A Progressive Spirit
Ever since Richard Burton and Elizabeth Taylor delighted the celebrity gossip circuit with their romantic escapades to a charming, off-the-radar hamlet called Puerto Vallarta in the 1960s, the city has been a romantic haven for couples.
In recent times, the resort town nestled between the thick-wooded Sierra Madre Mountains and the pristine waters of Banderas Bay has been reimagined as a gay vacation mecca. Where else in Latin America can a traveler find a district affectionately called the Zona Romántica, a sort of gayborhood for fiesta aficionados?
While it was just this year that the state of Jalisco legalized performing same-sex marriages, Puerto Vallarta’s officials were more than ready to open their doors to LGBT visitors who wanted to say “I do.”
At some properties, couples can incorporate ancient Mexican rituals in their nuptials. A popular option is the lasso tradition, which involves a rope — sometimes made of rosary beads — placed around the couples’ necks in a figure-eight shape, the mathematical symbol of infinity. This is meant to represent an everlasting union. Other packages include a presiding judge, legal services and marriage certificates.
There are plenty of outdoor activities for those who seek action and adventure as part of their event, too. Swimming with dolphins in their natural habitat can be a healing experience, while thrilling mountain biking trails challenge those in top shape. Serene horseback rides organized by family-owned ranches offer guests the opportunity to explore off-the-beaten-track scenery in the tropical forest. Navigating a mangrove-lined canal in El Salado estuary may spur a spontaneous kiss.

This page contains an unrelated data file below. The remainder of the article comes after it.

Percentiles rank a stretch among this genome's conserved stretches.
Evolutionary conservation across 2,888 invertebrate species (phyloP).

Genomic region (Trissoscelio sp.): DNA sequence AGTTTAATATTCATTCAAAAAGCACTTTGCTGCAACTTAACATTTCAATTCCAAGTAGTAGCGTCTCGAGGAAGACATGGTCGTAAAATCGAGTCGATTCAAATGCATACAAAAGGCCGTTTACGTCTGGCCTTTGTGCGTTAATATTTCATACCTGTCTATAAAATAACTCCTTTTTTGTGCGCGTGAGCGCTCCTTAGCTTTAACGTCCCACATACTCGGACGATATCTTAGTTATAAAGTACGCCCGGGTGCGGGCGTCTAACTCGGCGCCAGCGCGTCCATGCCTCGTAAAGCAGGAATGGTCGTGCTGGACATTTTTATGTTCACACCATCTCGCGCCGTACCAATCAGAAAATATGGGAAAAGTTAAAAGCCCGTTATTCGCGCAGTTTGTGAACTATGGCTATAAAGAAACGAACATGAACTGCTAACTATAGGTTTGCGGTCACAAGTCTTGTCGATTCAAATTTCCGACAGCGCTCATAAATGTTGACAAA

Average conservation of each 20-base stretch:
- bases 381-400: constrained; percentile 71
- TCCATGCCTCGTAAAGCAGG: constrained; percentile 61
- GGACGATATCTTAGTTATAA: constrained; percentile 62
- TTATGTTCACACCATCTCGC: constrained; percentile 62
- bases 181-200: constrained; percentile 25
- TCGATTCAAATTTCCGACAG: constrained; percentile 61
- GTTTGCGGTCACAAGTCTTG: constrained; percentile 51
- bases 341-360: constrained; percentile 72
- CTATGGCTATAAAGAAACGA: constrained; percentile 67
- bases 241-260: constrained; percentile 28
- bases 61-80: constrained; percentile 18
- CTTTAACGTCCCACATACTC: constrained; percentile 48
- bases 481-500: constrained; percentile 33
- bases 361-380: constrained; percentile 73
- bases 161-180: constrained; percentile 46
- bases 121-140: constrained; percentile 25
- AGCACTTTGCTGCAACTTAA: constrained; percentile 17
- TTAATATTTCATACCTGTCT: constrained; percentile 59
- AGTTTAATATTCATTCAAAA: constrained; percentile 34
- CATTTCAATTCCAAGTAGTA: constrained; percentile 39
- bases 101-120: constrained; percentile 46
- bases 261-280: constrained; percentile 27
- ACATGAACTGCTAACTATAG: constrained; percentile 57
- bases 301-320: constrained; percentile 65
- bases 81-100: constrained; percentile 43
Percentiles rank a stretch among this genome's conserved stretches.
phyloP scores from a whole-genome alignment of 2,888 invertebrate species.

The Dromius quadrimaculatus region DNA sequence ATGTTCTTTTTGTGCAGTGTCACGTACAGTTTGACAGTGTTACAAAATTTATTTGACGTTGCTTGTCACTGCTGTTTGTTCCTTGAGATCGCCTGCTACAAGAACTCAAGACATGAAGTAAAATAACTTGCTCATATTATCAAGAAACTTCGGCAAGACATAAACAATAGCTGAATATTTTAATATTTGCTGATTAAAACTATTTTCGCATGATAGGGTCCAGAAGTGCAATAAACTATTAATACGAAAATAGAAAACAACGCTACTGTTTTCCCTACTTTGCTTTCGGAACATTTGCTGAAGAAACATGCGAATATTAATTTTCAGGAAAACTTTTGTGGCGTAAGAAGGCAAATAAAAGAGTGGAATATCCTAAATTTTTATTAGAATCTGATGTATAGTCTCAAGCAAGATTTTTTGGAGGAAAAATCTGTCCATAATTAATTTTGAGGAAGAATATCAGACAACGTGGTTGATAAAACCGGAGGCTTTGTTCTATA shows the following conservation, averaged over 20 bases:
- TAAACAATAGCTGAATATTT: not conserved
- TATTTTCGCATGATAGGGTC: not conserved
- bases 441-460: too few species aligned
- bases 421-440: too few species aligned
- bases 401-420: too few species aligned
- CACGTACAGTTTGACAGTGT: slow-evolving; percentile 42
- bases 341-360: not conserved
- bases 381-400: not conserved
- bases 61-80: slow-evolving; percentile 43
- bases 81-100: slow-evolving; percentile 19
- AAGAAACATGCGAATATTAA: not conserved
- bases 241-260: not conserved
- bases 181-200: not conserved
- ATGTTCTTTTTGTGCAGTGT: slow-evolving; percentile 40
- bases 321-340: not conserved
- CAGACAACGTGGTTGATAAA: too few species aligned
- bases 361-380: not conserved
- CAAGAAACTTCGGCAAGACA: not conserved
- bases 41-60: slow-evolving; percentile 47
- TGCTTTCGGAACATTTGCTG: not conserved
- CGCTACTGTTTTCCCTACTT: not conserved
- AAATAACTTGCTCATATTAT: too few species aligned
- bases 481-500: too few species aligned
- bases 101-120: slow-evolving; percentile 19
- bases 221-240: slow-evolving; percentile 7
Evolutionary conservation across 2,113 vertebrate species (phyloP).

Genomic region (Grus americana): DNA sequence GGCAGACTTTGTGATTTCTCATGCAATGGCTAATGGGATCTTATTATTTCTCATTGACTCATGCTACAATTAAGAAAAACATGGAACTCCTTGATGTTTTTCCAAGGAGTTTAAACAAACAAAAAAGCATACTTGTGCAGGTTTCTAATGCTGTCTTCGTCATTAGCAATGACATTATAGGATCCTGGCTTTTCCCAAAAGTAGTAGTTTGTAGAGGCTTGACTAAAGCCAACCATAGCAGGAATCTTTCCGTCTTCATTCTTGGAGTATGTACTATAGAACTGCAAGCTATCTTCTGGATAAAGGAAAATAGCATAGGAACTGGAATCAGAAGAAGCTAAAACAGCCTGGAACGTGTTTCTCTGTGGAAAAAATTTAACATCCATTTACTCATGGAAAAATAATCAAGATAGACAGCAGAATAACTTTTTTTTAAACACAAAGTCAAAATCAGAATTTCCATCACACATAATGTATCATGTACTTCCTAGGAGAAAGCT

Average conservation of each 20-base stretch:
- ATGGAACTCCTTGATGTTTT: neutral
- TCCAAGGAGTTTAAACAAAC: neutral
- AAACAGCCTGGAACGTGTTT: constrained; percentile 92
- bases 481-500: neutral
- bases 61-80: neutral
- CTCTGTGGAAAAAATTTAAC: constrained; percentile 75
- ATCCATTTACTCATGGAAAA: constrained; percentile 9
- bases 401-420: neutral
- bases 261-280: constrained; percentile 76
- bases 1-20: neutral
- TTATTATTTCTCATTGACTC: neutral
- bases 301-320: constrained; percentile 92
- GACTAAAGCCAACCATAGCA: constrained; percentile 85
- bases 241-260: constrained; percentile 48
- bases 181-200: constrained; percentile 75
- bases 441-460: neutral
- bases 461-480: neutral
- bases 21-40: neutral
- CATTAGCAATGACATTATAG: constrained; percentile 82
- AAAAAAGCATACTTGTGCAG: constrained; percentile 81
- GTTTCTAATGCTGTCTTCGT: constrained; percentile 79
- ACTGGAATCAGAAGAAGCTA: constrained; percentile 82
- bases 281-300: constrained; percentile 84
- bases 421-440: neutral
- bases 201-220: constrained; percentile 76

Land of Mariachi & Tequila
Tequila, charrería (Mexican rodeo) and mariachi music are all things we associate with Mexico, but they are actually quintessential Guadalajara. These elements, so characteristic of a festive celebration, are almost universally present at weddings, religious ceremonies and family gatherings in this, Mexico’s second largest city. Culturally rich and economically vibrant, Guadalajara is often staunchly conservative, but also boasts a lively gay scene.
It is in the bidding process to be the host city for the IGLTA’s 2020 Annual Global Convention and is also one of the seven remaining cities continuing to compete for the right to host the 2022 Gay Games — the world’s largest sporting and cultural event for LGBT athletes, artists and musicians.
The city is already home to a gay Pride parade that attracts more than 50,000 participants every June. Visitors are spoilt for choice, as they can stay at meticulously restored historic mansions or majestic colonial haciendas. These often serve as dreamy backdrops for weddings and out-of-town guests. A number of couples have pledged their love at venues such as Hacienda La Magdalena, a 17th century Neoclassical ranch converted into a stylish boutique hotel with a host of amenities.
The main draws in town essentially derive from the local landscape — a heady mix of colonial architecture and metropolitan sophistication topped off with the incredible warmth of the locals. Horse-drawn carriages offer enchanted strolls through the 400-year-old downtown district. Superb frescoes, painted by José Clemente Orozco, a pioneer of the public arts movement, reflect Mexico’s blend of Spanish and indigenous cultures and are a must-see inside Hospicio Cabañas, a UNESCO World Heritage site.
Artisanal distilleries devoted to agave cultivation and fermentation in the nearby volcanic hills entice tequila enthusiasts, while the health-conscious can go on a brisk climb to the top of Tequila Volcano — a perfect spot to take in the sweeping scenery, quiet the mind and bask in the mellow light of a golden sunset.
The real treasure of a destination wedding in Mexico is the adventure of officially starting your lives as a couple in such an incredibly rich and rewarding location. The rest of the journey awaits at home.